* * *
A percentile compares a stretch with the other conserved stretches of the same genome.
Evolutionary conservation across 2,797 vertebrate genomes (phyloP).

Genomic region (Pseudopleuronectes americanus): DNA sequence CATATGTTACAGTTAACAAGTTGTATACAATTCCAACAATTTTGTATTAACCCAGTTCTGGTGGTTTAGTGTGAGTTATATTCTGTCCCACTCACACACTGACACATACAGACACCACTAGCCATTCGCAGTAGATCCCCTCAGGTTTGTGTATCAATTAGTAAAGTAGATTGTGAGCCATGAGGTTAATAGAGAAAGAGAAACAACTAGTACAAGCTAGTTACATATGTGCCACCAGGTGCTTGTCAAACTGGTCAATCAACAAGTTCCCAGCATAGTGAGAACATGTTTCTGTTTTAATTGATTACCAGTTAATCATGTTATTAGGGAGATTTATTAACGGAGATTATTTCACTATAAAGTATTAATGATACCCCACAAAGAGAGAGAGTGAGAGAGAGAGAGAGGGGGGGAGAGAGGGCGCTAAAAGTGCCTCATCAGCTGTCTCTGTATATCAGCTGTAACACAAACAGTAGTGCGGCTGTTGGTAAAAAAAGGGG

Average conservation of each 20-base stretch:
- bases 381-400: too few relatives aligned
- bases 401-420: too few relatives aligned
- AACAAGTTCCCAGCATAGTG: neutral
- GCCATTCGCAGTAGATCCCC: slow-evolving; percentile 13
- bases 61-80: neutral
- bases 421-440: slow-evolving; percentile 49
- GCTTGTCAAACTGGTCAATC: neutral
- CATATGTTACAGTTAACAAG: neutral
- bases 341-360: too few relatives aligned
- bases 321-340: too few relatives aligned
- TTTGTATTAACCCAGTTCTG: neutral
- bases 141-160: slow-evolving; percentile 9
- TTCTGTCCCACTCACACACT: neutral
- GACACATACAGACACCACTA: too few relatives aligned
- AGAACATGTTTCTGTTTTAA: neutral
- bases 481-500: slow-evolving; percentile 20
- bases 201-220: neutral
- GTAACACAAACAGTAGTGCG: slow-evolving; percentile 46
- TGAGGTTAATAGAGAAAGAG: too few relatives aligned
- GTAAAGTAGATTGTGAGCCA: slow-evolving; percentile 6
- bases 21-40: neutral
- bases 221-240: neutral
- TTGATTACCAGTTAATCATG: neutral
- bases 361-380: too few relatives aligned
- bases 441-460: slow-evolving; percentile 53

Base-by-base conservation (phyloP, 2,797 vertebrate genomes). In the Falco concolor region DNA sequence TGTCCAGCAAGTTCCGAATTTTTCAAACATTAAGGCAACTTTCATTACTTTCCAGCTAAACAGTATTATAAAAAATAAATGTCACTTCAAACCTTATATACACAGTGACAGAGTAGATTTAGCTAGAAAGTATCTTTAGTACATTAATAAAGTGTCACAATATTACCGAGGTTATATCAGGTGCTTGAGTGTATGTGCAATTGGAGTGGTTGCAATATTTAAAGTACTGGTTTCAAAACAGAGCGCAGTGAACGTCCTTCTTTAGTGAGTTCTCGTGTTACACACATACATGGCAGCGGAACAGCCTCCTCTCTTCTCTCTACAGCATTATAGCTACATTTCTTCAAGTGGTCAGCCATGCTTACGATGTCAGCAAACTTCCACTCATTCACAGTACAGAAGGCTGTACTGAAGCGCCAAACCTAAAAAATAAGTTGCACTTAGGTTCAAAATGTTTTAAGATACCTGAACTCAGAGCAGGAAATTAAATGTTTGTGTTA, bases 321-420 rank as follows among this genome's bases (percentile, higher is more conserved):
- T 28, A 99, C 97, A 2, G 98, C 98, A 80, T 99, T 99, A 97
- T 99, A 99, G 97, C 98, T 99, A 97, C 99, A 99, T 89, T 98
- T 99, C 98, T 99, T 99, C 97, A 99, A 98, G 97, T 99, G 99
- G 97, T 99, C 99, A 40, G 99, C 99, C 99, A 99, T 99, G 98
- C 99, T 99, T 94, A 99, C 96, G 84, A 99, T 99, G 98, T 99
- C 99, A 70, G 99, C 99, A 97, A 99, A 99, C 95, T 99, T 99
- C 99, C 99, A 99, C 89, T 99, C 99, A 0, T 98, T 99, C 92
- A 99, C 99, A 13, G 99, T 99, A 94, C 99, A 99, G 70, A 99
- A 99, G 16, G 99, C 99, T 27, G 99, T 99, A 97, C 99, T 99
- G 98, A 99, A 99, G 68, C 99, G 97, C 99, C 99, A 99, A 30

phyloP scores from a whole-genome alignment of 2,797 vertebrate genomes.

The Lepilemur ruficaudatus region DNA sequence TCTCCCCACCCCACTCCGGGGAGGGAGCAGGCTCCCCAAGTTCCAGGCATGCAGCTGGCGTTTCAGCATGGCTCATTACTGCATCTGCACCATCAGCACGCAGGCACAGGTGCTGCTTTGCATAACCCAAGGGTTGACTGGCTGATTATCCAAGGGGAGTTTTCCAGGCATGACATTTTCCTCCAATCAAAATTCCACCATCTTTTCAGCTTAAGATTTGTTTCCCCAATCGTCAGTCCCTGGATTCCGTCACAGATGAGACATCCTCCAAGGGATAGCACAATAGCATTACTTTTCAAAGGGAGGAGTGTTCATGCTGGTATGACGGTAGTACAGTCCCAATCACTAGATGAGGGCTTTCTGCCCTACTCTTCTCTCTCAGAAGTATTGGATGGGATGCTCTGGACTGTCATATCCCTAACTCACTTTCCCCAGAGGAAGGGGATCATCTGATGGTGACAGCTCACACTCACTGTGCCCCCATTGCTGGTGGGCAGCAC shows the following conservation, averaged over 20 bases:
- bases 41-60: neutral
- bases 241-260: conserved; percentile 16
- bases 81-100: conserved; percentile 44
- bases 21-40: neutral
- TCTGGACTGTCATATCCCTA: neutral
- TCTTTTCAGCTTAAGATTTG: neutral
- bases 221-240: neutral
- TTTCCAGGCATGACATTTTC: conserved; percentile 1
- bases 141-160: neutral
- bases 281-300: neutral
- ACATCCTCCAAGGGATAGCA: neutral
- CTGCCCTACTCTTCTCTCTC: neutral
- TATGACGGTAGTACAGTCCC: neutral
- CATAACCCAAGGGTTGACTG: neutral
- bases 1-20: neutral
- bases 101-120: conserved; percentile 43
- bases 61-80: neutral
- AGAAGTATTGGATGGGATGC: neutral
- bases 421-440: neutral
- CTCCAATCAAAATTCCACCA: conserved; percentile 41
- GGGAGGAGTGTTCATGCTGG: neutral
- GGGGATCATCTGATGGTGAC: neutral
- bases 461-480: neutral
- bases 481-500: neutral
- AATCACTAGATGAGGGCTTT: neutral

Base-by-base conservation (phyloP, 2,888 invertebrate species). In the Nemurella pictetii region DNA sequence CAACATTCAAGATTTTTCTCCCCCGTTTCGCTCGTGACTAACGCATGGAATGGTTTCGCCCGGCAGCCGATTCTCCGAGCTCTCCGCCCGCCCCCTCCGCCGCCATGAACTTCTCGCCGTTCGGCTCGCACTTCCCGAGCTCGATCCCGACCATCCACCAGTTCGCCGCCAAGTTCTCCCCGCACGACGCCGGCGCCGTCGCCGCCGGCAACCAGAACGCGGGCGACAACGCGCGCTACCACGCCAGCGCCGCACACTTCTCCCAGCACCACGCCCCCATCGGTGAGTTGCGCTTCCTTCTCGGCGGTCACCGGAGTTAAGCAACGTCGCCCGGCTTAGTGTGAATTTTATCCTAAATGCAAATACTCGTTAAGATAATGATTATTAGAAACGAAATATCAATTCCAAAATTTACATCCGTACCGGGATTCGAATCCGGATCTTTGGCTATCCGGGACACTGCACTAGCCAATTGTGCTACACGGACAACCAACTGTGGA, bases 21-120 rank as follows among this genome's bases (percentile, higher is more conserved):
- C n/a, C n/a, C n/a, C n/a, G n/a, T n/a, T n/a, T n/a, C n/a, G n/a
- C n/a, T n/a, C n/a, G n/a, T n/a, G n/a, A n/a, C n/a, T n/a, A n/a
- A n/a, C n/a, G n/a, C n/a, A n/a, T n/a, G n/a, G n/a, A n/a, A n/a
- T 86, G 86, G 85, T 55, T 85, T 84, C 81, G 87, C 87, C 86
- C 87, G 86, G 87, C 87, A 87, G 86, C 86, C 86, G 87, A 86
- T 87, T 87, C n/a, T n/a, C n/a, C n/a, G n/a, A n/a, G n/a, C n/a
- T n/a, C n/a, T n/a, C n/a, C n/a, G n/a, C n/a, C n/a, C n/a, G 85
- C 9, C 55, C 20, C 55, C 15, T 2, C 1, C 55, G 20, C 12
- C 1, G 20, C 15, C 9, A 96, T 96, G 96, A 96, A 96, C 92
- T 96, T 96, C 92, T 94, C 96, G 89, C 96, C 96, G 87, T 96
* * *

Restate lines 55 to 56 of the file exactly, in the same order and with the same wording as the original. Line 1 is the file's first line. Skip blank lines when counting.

- TATGACGGTAGTACAGTCCC: neutral
- CATAACCCAAGGGTTGACTG: neutral